A few weeks before the semester started, I decided that I wanted to double major in philosophy and English. I had always been an English major, but the philosophy was a rather new development. I was planning on minoring in it, but I decided I liked it enough to major in it.
One of the reasons for this was an epistemology class (theory of knowledge) I had taken in the spring. It was an okay class, and I made it through with a good grade. I mostly forgot about it and moved on, but in church one Sunday we were learning about spiritual testimony. Suddenly, all this stuff from my epistemology class came into my head, and I gained a much greater appreciation of the difference between knowledge that comes from man and knowledge that come the Lord.
The philosophy I had learned had helped a lot in understanding something spiritual. I realized then that maybe studying philosophy was something I could do more of, because it expanded my mind and made me able to understand certain things better.
This semester, I am in four philosophy classes. They are difficult.
After school on Friday, I was done with my classes and went to the museum of art to see an exhibit. There was a lecture going on, so I randomly popped in to see what it was about. It was on St. Augustine, and I listened. The lecture of course touched on religious topics, and what St. Augustine felt, and I found myself looking at religion not from the point of view as I usually do, when I’m at church, but as if I was a scholar thinking about these deep, indeterminable subjects.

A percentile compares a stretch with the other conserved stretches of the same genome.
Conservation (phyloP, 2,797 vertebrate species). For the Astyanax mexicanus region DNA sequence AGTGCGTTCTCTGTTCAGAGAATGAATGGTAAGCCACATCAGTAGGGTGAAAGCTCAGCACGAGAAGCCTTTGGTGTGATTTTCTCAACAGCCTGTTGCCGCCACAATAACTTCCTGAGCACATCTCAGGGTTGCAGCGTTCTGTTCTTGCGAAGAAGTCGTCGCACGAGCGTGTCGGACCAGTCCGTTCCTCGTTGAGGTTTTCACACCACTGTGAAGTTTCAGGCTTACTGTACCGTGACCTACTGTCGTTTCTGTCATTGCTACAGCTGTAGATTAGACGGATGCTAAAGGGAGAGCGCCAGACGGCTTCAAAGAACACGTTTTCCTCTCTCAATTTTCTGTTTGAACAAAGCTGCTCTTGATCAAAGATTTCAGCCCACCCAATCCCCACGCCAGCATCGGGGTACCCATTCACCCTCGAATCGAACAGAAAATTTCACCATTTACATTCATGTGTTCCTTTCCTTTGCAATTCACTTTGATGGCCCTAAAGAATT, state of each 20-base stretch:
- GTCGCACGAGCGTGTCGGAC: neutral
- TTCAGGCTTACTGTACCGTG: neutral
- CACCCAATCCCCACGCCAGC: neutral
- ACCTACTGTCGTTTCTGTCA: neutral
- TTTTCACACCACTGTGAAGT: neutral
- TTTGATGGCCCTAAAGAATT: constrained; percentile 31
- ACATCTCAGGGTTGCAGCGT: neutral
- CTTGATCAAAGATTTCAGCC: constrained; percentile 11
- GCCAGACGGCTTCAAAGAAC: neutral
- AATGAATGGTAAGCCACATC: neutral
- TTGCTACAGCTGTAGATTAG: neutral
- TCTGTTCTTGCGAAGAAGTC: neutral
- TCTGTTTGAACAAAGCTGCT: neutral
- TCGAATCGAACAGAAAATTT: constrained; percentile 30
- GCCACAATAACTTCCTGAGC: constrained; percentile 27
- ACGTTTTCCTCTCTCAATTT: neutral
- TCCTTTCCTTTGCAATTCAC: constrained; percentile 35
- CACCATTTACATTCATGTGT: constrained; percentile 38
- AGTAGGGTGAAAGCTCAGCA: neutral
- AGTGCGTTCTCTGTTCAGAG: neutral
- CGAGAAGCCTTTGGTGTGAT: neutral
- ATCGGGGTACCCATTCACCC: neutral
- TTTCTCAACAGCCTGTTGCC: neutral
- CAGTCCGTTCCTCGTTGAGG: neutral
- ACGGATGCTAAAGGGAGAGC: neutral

I realized in that lecture that there was a danger studying philosophy. Philosophers ask questions and try to answer them completely logically. They try to find truth using their own thoughts and perception. That’s what philosophy is about.
Truth can be found in religion. I sincerely believe that all the teachings taught in my particular religion are truth, and that all the answers to life’s questions are found there.
But when I study philosophy, I tend to forget that sometimes. The temptation is there to try to find out answers for myself and forgetting the truth that I already know. I am studying philosophy not because I am seeking for truth–I have already found that–but because I want to understand the truth I have better. I am studying it so that my mind can think in new ways and see clearer.
I think there is a danger in study of philosophy. We can start to think that our minds can do so much, and we can start to get at all things logically instead of having faith and belief. It is not a place to find answers–there are only confusing questions.
Religion is where the answers are.